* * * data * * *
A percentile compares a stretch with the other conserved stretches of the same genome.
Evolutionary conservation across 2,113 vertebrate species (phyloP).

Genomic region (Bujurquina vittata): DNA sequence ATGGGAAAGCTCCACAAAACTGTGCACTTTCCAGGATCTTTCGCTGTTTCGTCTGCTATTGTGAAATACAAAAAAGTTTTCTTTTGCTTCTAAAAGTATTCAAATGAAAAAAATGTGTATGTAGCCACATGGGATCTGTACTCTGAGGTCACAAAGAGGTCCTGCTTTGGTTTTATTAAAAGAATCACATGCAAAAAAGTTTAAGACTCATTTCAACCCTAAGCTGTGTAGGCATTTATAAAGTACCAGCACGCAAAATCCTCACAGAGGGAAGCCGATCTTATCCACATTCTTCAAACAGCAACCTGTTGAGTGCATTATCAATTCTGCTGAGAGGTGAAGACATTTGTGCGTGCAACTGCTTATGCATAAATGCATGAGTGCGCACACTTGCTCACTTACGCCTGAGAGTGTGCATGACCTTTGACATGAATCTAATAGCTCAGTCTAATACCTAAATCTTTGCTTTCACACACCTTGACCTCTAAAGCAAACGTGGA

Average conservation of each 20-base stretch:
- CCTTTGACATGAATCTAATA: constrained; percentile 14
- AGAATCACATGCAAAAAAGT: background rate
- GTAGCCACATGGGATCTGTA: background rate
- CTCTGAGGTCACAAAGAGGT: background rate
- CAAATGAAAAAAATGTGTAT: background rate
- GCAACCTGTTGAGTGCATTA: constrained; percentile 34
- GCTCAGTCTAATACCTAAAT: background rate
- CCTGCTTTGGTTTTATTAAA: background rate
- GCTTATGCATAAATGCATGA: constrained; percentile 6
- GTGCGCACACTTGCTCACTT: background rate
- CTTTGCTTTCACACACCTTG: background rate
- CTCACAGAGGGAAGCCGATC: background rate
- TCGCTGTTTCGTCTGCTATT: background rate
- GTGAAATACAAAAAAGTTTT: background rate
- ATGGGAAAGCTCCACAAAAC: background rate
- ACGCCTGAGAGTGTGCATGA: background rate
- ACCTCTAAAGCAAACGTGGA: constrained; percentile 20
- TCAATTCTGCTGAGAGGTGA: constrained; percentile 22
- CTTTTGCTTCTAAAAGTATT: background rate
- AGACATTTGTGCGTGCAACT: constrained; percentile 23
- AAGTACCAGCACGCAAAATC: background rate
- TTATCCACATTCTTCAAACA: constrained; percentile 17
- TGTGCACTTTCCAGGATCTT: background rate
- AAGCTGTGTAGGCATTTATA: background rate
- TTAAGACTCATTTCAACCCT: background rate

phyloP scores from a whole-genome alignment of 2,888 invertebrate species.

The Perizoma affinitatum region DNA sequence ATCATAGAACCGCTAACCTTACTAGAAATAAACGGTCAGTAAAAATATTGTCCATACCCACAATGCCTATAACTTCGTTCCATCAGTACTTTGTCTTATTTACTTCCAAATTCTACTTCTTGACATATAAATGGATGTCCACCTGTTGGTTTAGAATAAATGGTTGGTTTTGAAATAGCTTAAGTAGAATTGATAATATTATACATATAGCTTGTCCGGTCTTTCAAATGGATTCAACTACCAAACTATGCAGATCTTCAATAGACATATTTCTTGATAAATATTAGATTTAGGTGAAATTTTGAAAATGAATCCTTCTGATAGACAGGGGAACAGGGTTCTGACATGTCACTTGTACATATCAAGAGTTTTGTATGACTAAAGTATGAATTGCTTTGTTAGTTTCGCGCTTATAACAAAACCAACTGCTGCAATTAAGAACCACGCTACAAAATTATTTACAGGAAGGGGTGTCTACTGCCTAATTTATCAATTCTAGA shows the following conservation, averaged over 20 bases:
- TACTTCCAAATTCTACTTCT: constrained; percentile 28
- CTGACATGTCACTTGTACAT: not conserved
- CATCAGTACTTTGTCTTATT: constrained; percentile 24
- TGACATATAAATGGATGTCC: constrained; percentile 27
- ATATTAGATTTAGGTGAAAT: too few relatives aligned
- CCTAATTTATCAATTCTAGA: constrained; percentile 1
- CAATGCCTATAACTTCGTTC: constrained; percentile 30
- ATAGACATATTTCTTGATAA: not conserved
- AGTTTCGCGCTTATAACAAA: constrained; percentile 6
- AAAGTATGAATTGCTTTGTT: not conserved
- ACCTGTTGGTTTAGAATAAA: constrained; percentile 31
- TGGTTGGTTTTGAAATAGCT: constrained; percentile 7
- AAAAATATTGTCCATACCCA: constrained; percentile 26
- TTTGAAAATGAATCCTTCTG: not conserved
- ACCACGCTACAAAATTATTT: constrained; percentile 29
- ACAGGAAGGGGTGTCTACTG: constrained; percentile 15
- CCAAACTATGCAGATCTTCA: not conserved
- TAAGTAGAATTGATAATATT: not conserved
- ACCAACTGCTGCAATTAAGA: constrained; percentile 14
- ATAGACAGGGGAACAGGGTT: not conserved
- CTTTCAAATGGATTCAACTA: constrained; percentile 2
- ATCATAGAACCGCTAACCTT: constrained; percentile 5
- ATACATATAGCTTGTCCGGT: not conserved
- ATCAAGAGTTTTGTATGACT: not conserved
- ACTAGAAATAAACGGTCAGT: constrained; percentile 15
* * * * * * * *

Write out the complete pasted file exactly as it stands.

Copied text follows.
A percentile compares a stretch with the other conserved stretches of the same genome.
Evolutionary conservation across 2,113 vertebrate species (phyloP).

Genomic region (Bujurquina vittata): DNA sequence ATGGGAAAGCTCCACAAAACTGTGCACTTTCCAGGATCTTTCGCTGTTTCGTCTGCTATTGTGAAATACAAAAAAGTTTTCTTTTGCTTCTAAAAGTATTCAAATGAAAAAAATGTGTATGTAGCCACATGGGATCTGTACTCTGAGGTCACAAAGAGGTCCTGCTTTGGTTTTATTAAAAGAATCACATGCAAAAAAGTTTAAGACTCATTTCAACCCTAAGCTGTGTAGGCATTTATAAAGTACCAGCACGCAAAATCCTCACAGAGGGAAGCCGATCTTATCCACATTCTTCAAACAGCAACCTGTTGAGTGCATTATCAATTCTGCTGAGAGGTGAAGACATTTGTGCGTGCAACTGCTTATGCATAAATGCATGAGTGCGCACACTTGCTCACTTACGCCTGAGAGTGTGCATGACCTTTGACATGAATCTAATAGCTCAGTCTAATACCTAAATCTTTGCTTTCACACACCTTGACCTCTAAAGCAAACGTGGA

Average conservation of each 20-base stretch:
- CCTTTGACATGAATCTAATA: constrained; percentile 14
- AGAATCACATGCAAAAAAGT: background rate
- GTAGCCACATGGGATCTGTA: background rate
- CTCTGAGGTCACAAAGAGGT: background rate
- CAAATGAAAAAAATGTGTAT: background rate
- GCAACCTGTTGAGTGCATTA: constrained; percentile 34
- GCTCAGTCTAATACCTAAAT: background rate
- CCTGCTTTGGTTTTATTAAA: background rate
- GCTTATGCATAAATGCATGA: constrained; percentile 6
- GTGCGCACACTTGCTCACTT: background rate
- CTTTGCTTTCACACACCTTG: background rate
- CTCACAGAGGGAAGCCGATC: background rate
- TCGCTGTTTCGTCTGCTATT: background rate
- GTGAAATACAAAAAAGTTTT: background rate
- ATGGGAAAGCTCCACAAAAC: background rate
- ACGCCTGAGAGTGTGCATGA: background rate
- ACCTCTAAAGCAAACGTGGA: constrained; percentile 20
- TCAATTCTGCTGAGAGGTGA: constrained; percentile 22
- CTTTTGCTTCTAAAAGTATT: background rate
- AGACATTTGTGCGTGCAACT: constrained; percentile 23
- AAGTACCAGCACGCAAAATC: background rate
- TTATCCACATTCTTCAAACA: constrained; percentile 17
- TGTGCACTTTCCAGGATCTT: background rate
- AAGCTGTGTAGGCATTTATA: background rate
- TTAAGACTCATTTCAACCCT: background rate

phyloP scores from a whole-genome alignment of 2,888 invertebrate species.

The Perizoma affinitatum region DNA sequence ATCATAGAACCGCTAACCTTACTAGAAATAAACGGTCAGTAAAAATATTGTCCATACCCACAATGCCTATAACTTCGTTCCATCAGTACTTTGTCTTATTTACTTCCAAATTCTACTTCTTGACATATAAATGGATGTCCACCTGTTGGTTTAGAATAAATGGTTGGTTTTGAAATAGCTTAAGTAGAATTGATAATATTATACATATAGCTTGTCCGGTCTTTCAAATGGATTCAACTACCAAACTATGCAGATCTTCAATAGACATATTTCTTGATAAATATTAGATTTAGGTGAAATTTTGAAAATGAATCCTTCTGATAGACAGGGGAACAGGGTTCTGACATGTCACTTGTACATATCAAGAGTTTTGTATGACTAAAGTATGAATTGCTTTGTTAGTTTCGCGCTTATAACAAAACCAACTGCTGCAATTAAGAACCACGCTACAAAATTATTTACAGGAAGGGGTGTCTACTGCCTAATTTATCAATTCTAGA shows the following conservation, averaged over 20 bases:
- TACTTCCAAATTCTACTTCT: constrained; percentile 28
- CTGACATGTCACTTGTACAT: not conserved
- CATCAGTACTTTGTCTTATT: constrained; percentile 24
- TGACATATAAATGGATGTCC: constrained; percentile 27
- ATATTAGATTTAGGTGAAAT: too few relatives aligned
- CCTAATTTATCAATTCTAGA: constrained; percentile 1
- CAATGCCTATAACTTCGTTC: constrained; percentile 30
- ATAGACATATTTCTTGATAA: not conserved
- AGTTTCGCGCTTATAACAAA: constrained; percentile 6
- AAAGTATGAATTGCTTTGTT: not conserved
- ACCTGTTGGTTTAGAATAAA: constrained; percentile 31
- TGGTTGGTTTTGAAATAGCT: constrained; percentile 7
- AAAAATATTGTCCATACCCA: constrained; percentile 26
- TTTGAAAATGAATCCTTCTG: not conserved
- ACCACGCTACAAAATTATTT: constrained; percentile 29
- ACAGGAAGGGGTGTCTACTG: constrained; percentile 15
- CCAAACTATGCAGATCTTCA: not conserved
- TAAGTAGAATTGATAATATT: not conserved
- ACCAACTGCTGCAATTAAGA: constrained; percentile 14
- ATAGACAGGGGAACAGGGTT: not conserved
- CTTTCAAATGGATTCAACTA: constrained; percentile 2
- ATCATAGAACCGCTAACCTT: constrained; percentile 5
- ATACATATAGCTTGTCCGGT: not conserved
- ATCAAGAGTTTTGTATGACT: not conserved
- ACTAGAAATAAACGGTCAGT: constrained; percentile 15